'The Country' gets lost in empty wordplay
Review by Jim Trageser
Martin Crimp's new play, "The Country" (now in its American premiere at the La Jolla Playhouse), is 90 minutes of playing around with words.
It's not a narrative, but a snapshot revealed in portions. There is no story per se; nothing really happens except that different aspects of a troubled marriage and medical practice slowly come to light.
And the characters learn no more about themselves than the audience does; so there is not only no resolution, but not even any palpable growth or movement.
There is just this troubled marriage, this endangered career.
And wordplay. Lots of wordplay that is apparently meant to be quite clever and sophisticated but ends up being rather tedious.
Crimp's dialogue in "The Country" is intentionally unnatural. Now that's not always bad; real people never talk like the characters in a Hemingway story or a Tennessee Williams play, for instance.
But Crimp's conversations don't even enough of a personal style to make the forced dialogue a delight of wordplay he's no Edward Albee, for instance.
That seems to be the aim of "The Country" to be a modern version of "Who's Afraid of Virginia Woolf." But the exchanges in "The Country" don't have the crisp volley and return of Albee, nor the relentless pace.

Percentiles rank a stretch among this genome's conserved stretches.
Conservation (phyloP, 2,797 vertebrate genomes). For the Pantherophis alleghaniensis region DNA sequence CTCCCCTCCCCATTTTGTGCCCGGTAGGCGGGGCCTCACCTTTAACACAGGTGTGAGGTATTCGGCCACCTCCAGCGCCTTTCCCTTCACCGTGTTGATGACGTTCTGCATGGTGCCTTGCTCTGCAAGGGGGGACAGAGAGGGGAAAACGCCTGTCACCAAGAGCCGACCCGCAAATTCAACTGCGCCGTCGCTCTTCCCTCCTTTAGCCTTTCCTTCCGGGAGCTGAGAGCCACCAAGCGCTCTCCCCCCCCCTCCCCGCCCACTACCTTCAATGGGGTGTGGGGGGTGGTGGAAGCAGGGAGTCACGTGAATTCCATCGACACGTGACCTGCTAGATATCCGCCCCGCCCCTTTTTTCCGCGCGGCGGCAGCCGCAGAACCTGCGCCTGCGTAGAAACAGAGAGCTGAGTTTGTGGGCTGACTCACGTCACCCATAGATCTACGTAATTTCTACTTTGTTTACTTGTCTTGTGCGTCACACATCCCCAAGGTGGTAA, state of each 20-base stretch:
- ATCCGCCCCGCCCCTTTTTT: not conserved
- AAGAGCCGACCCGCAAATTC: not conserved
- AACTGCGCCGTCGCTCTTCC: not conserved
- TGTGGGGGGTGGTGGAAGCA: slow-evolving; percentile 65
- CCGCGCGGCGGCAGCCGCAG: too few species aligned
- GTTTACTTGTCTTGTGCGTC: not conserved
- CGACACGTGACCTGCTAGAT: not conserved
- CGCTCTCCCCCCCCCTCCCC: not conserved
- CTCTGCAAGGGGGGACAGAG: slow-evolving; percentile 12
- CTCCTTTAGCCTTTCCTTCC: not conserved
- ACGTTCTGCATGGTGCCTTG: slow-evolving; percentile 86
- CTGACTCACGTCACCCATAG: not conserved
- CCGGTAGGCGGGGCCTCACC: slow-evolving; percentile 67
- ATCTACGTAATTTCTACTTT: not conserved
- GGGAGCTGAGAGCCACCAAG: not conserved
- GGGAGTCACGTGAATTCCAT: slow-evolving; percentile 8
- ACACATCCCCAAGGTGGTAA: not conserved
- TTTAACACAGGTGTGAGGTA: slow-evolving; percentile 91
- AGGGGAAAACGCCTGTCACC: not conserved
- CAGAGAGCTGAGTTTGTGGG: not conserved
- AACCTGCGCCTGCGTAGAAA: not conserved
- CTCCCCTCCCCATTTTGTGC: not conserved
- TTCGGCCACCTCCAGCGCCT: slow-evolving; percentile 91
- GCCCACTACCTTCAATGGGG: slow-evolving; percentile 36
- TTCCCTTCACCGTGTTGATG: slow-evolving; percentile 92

And they're quite frankly just not as interesting.
The actors are surprisingly good in the roles they're handed, and make a game effort and breathing some life into these forced words. Gary Cole is convincingly oily as the duplicitous Richard, a man who shuns emotional intimacy even within his own heart. Emily Bergl gives a wanton breeziness to the young woman who comes into Richard and Corinne's home, while Catherine Dent imbues Corinne with the desperation of a woman trying to hang on to her illusions.
The set by Rachel Hauck has the feel of a large country house; she accomplishes this with just a few set pieces and a couple of wooden beams.
But good acting and an effective set can only go so far by themselves. And in the case of "The Country," their journey is mostly unaccompanied by story.
Jim Trageser is a writer and editor living in Escondido, Calif.
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